top of page

Lawtomatic Newsletter Issue, #142

By Gabe Teninbaum

My name is Gabe Teninbaum (on Twitter at @GTeninbaum).  I'm a professor, as well as the Assistant Dean for Innovation, Strategic Initiatives, & Distance Education, at Suffolk Law in Boston. I'm also a Visiting Fellow at Yale Law School's Information Society Project My work focuses on legal innovation, technology, and the changing business of law. Every day, I digest tons of content on these topics. The goal of this newsletter is to curate the most interesting, valuable, and thought-provoking of these ideas and share them with you. 

If you like reading it, please subscribe. You're also invited to forward this to others who you think would benefit. Likewise, please email me with feedback, ideas, and tips so I can deliver what's most valuable to you.


The Appetizer: Sponsors

  • is a tool to help law students & bar preppers learn more using cutting-edge science. Called the single most effective technique to learn by the American Psychological Association. More than 17,000 users spread across every law school in the U.S.​

The Main Course: 5 Things That Made Me Think This Week​

  • Ironclad Nets $150m in Additional Funding: I can't go 30 seconds without reading something about all the cool things happening at Ironclad nowadays. The fact that this week they brought in an additional $150m in funding (on a $3.2 BILLION) valuation almost feels ho-hum. It also says something about the growth of legal tech. Only 5 years ago, $150m in investment would've been nearly double the total VC investment in all of legal tech for the entire year (in 2017, all of legal tech netted about $82m in funding). Remarkable.

  • Legal Tech Talent/Salary War: Richard Tromans had a fascinating piece on the Artificial Lawyer blog explored rising salaries for legal tech workers, and discovering that wages are going through the roof. This creates all sorts of interesting dynamics: while the wages might not yet compete with BigLaw partner roles, they're nothing to sniff at. And with added mobility, flexibility, and benefits (like more permissive takes on work from home), it may mean more legal talent lands in legal tech. It also can mean there are challenges ahead: higher wages means a faster burn rate for funding, and more pressure to increase prices on consumers. Definitely a worthwhile analysis to read through.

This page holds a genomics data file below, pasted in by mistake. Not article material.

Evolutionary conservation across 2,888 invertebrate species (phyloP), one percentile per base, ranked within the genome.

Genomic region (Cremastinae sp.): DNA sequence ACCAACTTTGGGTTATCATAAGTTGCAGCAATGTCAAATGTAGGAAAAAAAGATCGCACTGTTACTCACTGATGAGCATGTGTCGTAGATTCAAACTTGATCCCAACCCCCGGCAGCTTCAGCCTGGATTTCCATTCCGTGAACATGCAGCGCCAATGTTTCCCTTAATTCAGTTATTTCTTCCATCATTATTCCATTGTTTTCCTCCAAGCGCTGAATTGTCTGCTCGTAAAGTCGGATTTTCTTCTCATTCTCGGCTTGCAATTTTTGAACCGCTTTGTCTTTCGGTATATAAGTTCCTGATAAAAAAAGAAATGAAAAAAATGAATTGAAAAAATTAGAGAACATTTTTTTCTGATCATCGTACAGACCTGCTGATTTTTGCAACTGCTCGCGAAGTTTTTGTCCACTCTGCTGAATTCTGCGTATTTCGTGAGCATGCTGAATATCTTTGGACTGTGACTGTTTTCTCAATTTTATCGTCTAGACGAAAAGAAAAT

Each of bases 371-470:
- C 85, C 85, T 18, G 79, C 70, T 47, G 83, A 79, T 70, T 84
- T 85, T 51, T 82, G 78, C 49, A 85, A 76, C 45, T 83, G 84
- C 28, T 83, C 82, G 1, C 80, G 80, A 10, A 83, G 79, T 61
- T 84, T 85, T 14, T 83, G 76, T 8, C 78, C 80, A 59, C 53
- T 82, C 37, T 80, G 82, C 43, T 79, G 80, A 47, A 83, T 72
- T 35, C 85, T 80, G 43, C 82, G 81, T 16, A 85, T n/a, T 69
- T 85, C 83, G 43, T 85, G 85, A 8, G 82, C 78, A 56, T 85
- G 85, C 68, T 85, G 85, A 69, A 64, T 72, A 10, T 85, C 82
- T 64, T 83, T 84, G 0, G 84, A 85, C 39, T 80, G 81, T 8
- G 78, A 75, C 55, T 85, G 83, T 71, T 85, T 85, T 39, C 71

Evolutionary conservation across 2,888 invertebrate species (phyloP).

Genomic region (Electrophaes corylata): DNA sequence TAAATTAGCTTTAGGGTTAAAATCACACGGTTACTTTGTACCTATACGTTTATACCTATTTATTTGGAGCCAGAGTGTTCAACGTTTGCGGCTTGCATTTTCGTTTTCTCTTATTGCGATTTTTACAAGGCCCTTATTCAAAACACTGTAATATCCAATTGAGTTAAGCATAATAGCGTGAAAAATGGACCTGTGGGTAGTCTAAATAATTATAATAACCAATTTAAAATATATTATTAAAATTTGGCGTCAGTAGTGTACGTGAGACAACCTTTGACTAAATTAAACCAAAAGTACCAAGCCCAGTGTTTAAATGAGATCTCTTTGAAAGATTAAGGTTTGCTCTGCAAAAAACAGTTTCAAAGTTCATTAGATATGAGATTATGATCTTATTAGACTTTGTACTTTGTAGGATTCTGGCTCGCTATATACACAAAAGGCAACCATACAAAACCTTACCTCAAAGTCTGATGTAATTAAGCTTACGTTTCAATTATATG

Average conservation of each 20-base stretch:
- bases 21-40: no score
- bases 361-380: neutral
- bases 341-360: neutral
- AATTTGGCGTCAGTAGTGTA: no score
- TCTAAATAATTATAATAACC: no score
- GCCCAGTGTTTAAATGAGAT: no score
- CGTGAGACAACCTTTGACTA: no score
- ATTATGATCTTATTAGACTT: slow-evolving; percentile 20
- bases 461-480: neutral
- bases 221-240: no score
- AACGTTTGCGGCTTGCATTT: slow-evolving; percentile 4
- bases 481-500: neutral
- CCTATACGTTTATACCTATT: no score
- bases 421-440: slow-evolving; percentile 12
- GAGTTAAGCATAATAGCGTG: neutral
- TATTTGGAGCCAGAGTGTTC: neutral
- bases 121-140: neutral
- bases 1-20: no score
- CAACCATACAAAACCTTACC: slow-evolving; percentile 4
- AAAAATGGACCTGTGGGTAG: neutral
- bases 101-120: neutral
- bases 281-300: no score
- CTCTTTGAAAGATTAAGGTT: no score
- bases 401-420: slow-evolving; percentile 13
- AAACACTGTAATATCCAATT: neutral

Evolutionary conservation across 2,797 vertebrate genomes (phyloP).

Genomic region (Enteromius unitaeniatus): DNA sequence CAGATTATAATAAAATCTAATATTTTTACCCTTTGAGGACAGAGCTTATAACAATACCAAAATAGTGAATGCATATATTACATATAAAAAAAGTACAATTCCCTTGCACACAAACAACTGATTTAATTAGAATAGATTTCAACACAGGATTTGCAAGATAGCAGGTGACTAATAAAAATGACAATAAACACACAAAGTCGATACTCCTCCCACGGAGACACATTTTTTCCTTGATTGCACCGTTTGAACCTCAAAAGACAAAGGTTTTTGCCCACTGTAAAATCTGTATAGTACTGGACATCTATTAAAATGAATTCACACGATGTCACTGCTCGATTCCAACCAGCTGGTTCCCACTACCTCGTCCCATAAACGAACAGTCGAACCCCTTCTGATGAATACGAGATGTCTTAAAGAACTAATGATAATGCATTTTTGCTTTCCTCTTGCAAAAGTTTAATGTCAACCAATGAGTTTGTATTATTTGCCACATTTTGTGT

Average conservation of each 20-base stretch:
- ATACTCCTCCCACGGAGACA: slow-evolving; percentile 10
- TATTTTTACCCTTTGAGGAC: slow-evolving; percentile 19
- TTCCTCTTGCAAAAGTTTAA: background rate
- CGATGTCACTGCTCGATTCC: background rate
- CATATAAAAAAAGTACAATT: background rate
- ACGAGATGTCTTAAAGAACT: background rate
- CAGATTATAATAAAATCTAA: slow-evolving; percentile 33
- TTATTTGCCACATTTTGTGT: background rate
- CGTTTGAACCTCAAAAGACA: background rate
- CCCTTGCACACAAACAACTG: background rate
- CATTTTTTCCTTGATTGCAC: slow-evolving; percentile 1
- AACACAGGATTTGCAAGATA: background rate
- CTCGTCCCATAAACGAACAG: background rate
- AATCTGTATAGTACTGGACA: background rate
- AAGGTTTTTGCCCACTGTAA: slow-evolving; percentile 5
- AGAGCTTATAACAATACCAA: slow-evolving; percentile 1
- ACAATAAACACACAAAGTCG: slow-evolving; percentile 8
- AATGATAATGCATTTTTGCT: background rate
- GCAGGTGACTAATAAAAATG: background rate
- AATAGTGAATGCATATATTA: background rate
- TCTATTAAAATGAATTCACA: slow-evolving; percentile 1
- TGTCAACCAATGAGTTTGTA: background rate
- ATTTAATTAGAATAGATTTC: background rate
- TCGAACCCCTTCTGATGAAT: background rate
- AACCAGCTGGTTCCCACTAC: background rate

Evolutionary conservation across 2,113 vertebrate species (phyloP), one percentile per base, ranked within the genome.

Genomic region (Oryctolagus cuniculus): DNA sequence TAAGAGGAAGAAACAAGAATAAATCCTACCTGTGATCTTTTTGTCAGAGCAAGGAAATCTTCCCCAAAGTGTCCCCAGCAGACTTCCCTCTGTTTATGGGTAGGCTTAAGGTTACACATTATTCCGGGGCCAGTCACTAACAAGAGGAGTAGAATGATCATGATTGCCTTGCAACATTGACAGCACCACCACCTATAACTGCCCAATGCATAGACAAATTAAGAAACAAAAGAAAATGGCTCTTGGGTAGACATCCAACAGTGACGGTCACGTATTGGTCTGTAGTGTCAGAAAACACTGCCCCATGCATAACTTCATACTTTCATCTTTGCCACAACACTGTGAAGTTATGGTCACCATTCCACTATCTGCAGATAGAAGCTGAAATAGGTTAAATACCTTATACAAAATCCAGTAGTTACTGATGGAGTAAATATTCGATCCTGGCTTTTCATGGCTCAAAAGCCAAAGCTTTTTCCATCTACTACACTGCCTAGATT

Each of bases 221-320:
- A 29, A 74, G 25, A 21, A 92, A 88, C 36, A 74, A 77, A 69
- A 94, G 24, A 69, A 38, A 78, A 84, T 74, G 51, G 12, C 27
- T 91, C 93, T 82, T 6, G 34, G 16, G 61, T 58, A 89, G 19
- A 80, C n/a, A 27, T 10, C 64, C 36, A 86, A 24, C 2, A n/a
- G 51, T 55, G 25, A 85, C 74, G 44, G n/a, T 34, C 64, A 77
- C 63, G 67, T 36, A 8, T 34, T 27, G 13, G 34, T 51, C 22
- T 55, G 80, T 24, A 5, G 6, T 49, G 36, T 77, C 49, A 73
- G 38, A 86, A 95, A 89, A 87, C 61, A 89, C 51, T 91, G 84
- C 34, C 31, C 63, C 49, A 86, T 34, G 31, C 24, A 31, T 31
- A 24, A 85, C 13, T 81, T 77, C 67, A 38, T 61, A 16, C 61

• Startup Alley Finalists Named for ABA Techshow: Fifteen companies will be selected to face off in a live pitch competition that will be the opening event of this year’s ABA Techshow, as well as to exhibit in a special area of the exhibit hall. You can learn about them (and vote) through the Law Sites Blog page which reported this information. I like to watch the short demo videos and get a sense for what interesting ideas are bubbling up.

  • SKILLS 2022 Recap: Last week, 400 legal knowledge management professionals came together for the Strategic Knowledge & Innovation Legal Leaders Summit (SKILLS) conference. Greg Lambert, of 3 Geeks and a Blog, wrote a summary of the talks and included links so that you can watch the talks, too. My favorite was a summary of the Gartner Hype Cycle for Corporate Legal Tech. All are worth a review, though!

  • Elevate OK'ed by Arizona: Elevate is now the first U.S. company not owned by a lawyer to have an "integrated" law firm, with thanks to the State of Arizona, which granted them a license as part of their experiment with liberalized policies toward "alternative business structures" for law firms. This overrides the historical ban on such activities because of antiquated (IMO, at least!) ethical rules that bar "nonlawyers" from holding economic interest in law firms or sharing fees with lawyers. Perhaps it's not the threat traditionalists would imagine. Elevate's leadership has pointed out that because the nature of their work - like handling large volumes of subpoenas, litigation alongside its own e-discovery group, compliance and privacy work - they are not in competition with traditional firms which have legal advice at their core.

  • The Revenge of Analog: this book by David Sax is one of my favorite non-fiction books in the past few years. The premise is that, at the same moment society is adopting ever-increasing amounts of cutting-edge digital technology, there's a resurgence in the popularity of all things analog. Examples including exploding popularity of vinyl records, Moleskine notebooks, board games, and more. It's not just products,'s ideas. Ideas about work, vacation, shopping, and more. The book is entertaining and enlightening at the same time.

It's free, but it's not cheap

  • The second semester has started, so I'll be back, providing weekly updates at the intersection of law, innovation, tech, and entrepreneurship. Please feel free to share this newsletter with your students, colleagues, friends (or enemies). It's free to subscribe for anyone who would like it delivered directly into their inbox on a weekly basis. If you have ideas, feedback, thoughts, want to advertise, or otherwise want to connect, feel free to drop me a note!

bottom of page